Presently, we live in an anti-law, exaggerated-freedom culture. What do I mean by this? It’s not so much that we Americans see civil or criminal law as a problem; rather, it’s that many Americans are often dismissive of the moral law, viewing it as an oppressive, burdensome freedom-killer.
By Deacon Frederick Bartels
13 June 2018
In our gospel for today, Jesus emphasizes not only that he has come to fulfill the law, but that there are serious consequences for breaking it:
Jesus said to his disciples: “Do not think that I have come to abolish the law or the prophets; I have come not to abolish but to fulfill. For truly I tell you, until heaven and earth pass away, not one letter, not one stroke of a letter, will pass from the law until all is accomplished. Therefore, whoever breaks one of the least of these commandments, and teaches others to do the same, will be called least in the kingdom of heaven; but whoever does them and teaches them will be called great in the kingdom of heaven. (Mt 5:17-19)
Presently, we live in an anti-law, exaggerated-freedom culture. What do I mean by this? It’s not so much that we Americans see civil or criminal law as a problem, rather it’s that many Americans are often dismissive of the moral law, viewing it as an oppressive, burdensome freedom-killer. This most often occurs in the area of human sexuality. The trend of the day is toward demanding a freedom without limits.
When the moral law is viewed as problematic and treated with indifference, the solution is to promote relativism and dismiss the commandments of God. Consequently, many souls place themselves in eternal peril.
Moral indifference is an attitude that often becomes deeply ingrained in a person. It often starts when people are young, perhaps as teens, but, unfortunately, can persist all the way through adulthood, developing into a dangerous, anti-authority, prideful self-centeredness that insists on following one’s own “commandments” and wishes rather than the teaching of Christ transmitted by the Church.
However, it’s important for us to understand that the Church’s doctrines and Christ’s commandments are all rooted in the love of God the Father for his children. The commandments are like roadmaps to happiness. They exist for your true and authentic good! God does not dictate arbitrary commands as a severe tyrant-ruler, but rather communicates the truth about what it means to truly love, how to live the life of love, and how to experience the fullness of human life lived in union with God who is himself absolute Love.
The commandments are gifts of love, from Love, for the sake of love!
Our gospel today calls us to ask these questions in relation to the direction we are pointing our life in eternity:
Am I the kind of “Catholic” and “Christian” who claims to know and follow Christ yet selectively and conveniently rejects some elements of his moral teaching communicated infallibly by the Church?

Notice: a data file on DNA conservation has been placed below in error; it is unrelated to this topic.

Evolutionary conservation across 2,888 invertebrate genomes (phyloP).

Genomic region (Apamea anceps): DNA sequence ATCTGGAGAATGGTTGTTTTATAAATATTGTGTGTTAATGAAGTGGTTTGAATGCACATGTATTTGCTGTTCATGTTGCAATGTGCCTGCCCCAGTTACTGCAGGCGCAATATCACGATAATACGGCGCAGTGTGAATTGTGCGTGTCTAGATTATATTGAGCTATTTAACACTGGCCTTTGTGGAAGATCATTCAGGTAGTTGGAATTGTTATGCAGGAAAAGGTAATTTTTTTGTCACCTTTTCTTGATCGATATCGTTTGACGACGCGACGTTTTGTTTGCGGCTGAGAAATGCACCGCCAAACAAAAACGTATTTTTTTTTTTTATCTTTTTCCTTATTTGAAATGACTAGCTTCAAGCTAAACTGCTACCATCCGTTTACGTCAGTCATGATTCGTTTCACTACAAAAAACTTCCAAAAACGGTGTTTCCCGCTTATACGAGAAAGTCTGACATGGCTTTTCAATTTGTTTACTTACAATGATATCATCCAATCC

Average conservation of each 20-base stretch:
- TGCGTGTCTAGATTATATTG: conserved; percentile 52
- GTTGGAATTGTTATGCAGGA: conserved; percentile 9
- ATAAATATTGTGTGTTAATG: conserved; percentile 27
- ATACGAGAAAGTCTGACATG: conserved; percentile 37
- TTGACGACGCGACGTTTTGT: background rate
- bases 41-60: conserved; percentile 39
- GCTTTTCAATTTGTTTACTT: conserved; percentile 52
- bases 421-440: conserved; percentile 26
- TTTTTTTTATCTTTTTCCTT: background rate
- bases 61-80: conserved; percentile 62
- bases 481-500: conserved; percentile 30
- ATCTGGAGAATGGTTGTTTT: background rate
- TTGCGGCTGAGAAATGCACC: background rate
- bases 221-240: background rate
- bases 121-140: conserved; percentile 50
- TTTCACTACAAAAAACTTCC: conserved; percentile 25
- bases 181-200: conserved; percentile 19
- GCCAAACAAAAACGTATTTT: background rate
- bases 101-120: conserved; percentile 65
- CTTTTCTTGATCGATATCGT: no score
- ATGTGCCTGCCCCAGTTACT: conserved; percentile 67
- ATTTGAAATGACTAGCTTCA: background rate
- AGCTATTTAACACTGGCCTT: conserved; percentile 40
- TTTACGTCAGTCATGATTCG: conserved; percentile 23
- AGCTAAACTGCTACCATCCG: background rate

Am I a “pick and choose” according to my own wishes “Catholic”?
Am I a “Catholic” who doesn’t bother to learn the belief of the Church because then I won’t have to deal with it? (Surprise alert: it won’t work).
Am I a “Catholic” who scandalizes others by my behavior? (If you don’t take scandal seriously, read Matthew 18:6-7).
Am I a “Catholic” who easily compromises my faith for the sake of “going along to get along,” teaching others to do the same? Do I call this compromise “prudential judgment”?
Am I the kind of “Catholic” who thinks I’m a canon lawyer?
Am I the kind of “Catholic” who thinks it wise to maintain relationships even at the cost of giving approval to sin?
Am I the kind of “Catholic” who thinks he knows better than the Chruch’s holy bishops?
Am I the kind of “Catholic” who just can’t fathom how God would judge me negatively for skipping Mass whenever I “just don’t feel like going”?
Am I the kind of “Catholic” who views God as a “Divine Teddy-Bear” of permissiveness who makes no moral demands on me?
Am I the kind of “Catholic” and “Christian” who talks all about “love” but says nothing about principles, conviction, and the sacrifices required of love?
All of us are in need of repentance, mercy and God’s love. Christ freely gives us the transforming and sanctifying grace to become a new person and to live in a new way. Let us turn to him in an authentic repentance, and, also, let us apply ourselves totally and completely, with every possible effort and assisted by God’s grace, in order to live the gospel life in its fullness rather than live a life tainted with moral indifference.
Let us live not as secularized, comfortable “Catholics,” but rather as committed and intentional Catholics who are true disciples of our Master and Teacher, Jesus Christ.
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Photo Credit: Deacon Frederick Bartels. All rights reserved.
Deacon Frederick Bartels is a member of the Catholic clergy who serves the Church in the diocese of Pueblo. He holds an MA in Theology and Educational Ministry and is a Catholic educator, public speaker, and evangelist who strives to infuse culture with the saving principles of the gospel.